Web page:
1. Pregnancy Hormones
During pregnancy, hormones are released to ensure your baby develops properly in utero. While these hormones may result in nausea or vomiting, often linked to pregnancy, they can also contribute to depression during and after pregnancy.
Specifically, the body releases high levels of estrogen, progesterone and cortisol during pregnancy, which can affect a person’s wellbeing:
- Estrogen typically forms in the ovaries to maintain a healthy pregnancy. It’s also linked to mood disruptions that occur only in women, such as premenstrual syndrome and postpartum depression. These higher levels of estrogen may cause antepartum depression as well.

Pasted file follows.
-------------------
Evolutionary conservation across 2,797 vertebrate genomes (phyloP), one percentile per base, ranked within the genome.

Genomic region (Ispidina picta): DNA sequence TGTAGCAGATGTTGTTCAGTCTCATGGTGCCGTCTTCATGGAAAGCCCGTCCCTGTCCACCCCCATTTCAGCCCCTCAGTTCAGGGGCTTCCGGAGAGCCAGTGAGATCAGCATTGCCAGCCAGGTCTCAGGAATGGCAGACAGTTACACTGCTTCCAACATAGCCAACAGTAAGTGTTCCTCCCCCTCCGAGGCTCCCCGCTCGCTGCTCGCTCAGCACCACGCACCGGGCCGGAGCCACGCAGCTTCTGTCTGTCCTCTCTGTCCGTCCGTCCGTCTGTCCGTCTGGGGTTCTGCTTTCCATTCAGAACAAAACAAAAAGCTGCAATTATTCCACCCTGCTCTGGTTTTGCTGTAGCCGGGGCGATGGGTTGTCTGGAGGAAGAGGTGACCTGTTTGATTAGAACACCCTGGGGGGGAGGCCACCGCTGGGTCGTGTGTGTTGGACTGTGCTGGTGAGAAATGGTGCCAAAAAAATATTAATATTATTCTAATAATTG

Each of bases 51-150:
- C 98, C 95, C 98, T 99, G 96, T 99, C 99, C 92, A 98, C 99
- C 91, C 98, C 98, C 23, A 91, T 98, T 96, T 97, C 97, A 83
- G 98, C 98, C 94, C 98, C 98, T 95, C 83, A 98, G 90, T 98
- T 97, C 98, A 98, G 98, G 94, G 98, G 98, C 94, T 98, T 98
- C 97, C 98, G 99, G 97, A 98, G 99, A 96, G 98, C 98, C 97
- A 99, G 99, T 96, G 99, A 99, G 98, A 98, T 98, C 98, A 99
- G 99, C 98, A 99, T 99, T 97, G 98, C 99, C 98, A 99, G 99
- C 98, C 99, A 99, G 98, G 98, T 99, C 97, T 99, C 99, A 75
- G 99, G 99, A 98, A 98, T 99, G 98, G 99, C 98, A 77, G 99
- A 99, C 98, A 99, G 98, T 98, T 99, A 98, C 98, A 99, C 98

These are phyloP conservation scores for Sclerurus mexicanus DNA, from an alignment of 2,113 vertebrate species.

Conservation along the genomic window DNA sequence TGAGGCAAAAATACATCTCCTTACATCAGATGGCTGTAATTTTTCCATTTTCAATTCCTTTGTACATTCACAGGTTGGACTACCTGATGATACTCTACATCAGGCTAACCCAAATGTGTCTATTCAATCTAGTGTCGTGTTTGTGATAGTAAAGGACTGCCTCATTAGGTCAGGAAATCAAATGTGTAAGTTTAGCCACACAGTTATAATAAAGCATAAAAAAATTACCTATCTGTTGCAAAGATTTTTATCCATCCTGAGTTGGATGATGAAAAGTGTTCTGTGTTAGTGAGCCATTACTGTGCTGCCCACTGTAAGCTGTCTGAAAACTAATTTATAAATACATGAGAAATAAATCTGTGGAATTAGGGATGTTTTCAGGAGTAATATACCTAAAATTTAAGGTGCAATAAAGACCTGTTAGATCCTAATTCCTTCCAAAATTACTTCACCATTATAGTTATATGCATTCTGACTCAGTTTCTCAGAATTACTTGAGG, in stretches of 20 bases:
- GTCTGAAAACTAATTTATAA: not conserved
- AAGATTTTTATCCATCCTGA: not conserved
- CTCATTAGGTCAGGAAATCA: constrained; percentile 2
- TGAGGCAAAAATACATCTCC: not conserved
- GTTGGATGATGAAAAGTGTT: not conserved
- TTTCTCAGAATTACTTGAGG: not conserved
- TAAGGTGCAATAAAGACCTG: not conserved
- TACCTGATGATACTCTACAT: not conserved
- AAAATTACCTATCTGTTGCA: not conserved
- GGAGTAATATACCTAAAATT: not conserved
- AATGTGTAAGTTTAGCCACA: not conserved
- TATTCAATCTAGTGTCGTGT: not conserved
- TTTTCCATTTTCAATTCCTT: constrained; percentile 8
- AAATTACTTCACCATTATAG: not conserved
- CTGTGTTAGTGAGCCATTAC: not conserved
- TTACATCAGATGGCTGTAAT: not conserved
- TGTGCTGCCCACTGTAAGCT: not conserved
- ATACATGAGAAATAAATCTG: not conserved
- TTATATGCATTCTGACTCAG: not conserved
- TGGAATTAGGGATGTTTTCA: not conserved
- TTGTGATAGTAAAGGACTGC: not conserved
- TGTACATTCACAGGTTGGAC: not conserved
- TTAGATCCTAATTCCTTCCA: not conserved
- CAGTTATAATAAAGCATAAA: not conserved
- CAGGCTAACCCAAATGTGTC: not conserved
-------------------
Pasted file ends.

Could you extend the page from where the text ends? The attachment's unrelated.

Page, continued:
- Progesterone is produced to thicken the uterine lining for the implantation of a fertilized egg. Low progesterone is often linked to mood changes.
- Cortisol, the primary hormone responsible for stress, is also produced during pregnancy. Studies show that, during pregnancy, cortisol levels increase by two to four times as a way of boosting the immune system so the baby develops healthily. Research also shows people with depression generally have elevated cortisol levels in their bloodstream, which may reveal a link between cortisol and antepartum depression.
Depression tends to run in families. Studies show that if one identical twin has depression, the other has a 70% chance of having this illness at some point in life.